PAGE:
Moving to an Electronic Review Process
Dear Management Doctor:
I participated in your Planning Director's webinar course in 2009 I think. It was so great I convinced my co-worker to attend this year's course. As a result of participating, two years ago I started looking into electronic review software. I worked with what was formerly known as Project Docs and then reached out to General Code and Business Automated Services. It is very cutting edge for NYS and given the fact that we are a 35,000 population community, we struggled with the cost.
Through all the research I did, I figured out a way to switch to mostly electronic submissions, purchased laptops for our Planning Board so they could review application materials electronically, and moved our technical staff review from a 4-6 week paper review process to a 2 week electronic process for a total cost of $5,904 ($4680 (at $585 each) for laptops and $1224 for four (one per staff member) Adobe Pro X licenses). It has revolutionized our processes. We are not completely paperless, but for what we have spent, it has shown the elected officials what kind of return on their investments they can expect.
The Planning Board has been using their laptops since September 2009 with great success. At the Town Board meeting this past Wednedsay, the Town Supervisor suggested it might be time for the Town Board to move to laptops. I intend to move the Zoning Board to laptops as well at some point. Our technical staff has also been able to communicate more effectively with the applicants because instead of putting comments into a memo, they now comment directly on the plans using (FREE) Adobe Reader. The applicants have been very receptive to the new process.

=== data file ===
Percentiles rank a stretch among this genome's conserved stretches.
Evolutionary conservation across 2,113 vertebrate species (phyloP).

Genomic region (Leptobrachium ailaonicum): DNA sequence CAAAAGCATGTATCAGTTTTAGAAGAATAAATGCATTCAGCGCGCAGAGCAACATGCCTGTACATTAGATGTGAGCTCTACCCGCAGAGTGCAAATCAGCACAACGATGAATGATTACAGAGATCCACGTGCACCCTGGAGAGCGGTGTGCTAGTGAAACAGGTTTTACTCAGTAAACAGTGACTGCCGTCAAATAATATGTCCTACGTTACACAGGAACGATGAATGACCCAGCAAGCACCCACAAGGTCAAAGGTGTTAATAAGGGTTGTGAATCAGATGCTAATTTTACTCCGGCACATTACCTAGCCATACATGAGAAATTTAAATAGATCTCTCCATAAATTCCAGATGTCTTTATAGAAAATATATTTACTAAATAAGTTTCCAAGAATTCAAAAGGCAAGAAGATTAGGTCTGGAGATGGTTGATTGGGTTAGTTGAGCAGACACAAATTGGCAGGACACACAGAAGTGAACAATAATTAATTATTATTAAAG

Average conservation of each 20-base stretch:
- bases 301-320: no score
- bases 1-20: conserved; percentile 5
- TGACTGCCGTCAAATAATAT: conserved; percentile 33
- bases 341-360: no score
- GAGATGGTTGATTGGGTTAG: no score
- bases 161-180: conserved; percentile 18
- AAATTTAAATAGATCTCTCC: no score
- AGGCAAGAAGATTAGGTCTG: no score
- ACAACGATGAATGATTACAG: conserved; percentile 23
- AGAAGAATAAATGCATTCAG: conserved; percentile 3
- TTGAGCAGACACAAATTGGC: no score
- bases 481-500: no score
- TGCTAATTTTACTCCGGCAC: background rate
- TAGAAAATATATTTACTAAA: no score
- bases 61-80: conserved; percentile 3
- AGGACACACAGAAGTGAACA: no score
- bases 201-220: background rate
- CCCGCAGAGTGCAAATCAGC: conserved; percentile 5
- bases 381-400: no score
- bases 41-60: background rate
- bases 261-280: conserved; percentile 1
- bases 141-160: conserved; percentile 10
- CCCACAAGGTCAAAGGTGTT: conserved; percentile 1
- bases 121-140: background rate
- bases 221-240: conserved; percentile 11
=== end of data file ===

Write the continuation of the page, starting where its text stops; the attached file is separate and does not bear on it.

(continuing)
If you would like to learn more about our process to share with others, please give me a call or let me know if there is a good time for me to call you. I have attached a sample of an old PRC memo (our technical review) and a new PRC memo so you can see the difference. We also send the actual pdf maps with the comments on it as well. Since they are typically large documents, I will only attach one as an example. We use a subscription service Adobe SendNow to send large documents. It is inexpensive and fits our needs.
Fantastic. It’s nice to see you found a way to get around the high prices. Our emailers will appreciate this and hopefully add a few of their tricks as well.
The Management Doctor
It is my understanding that when using Adobe, there is a 500 form limit before a fine is levied. That means that if you have more that 500 people complete an application, you can be fined. So before many people run to electronic submissions, you may want to verify this information. I do believe that you may be able to purchase a license that will allow you to have more than 500 but I don’t know for sure nor do I know the cost if it is an option. And yes, I believe that Adobe has the right to set such limits.
I know for many municipal and State governments, this is a growing trend. However, if such a limit exists, it is better to know the full cost before you make such a transition.Mark E. Stivers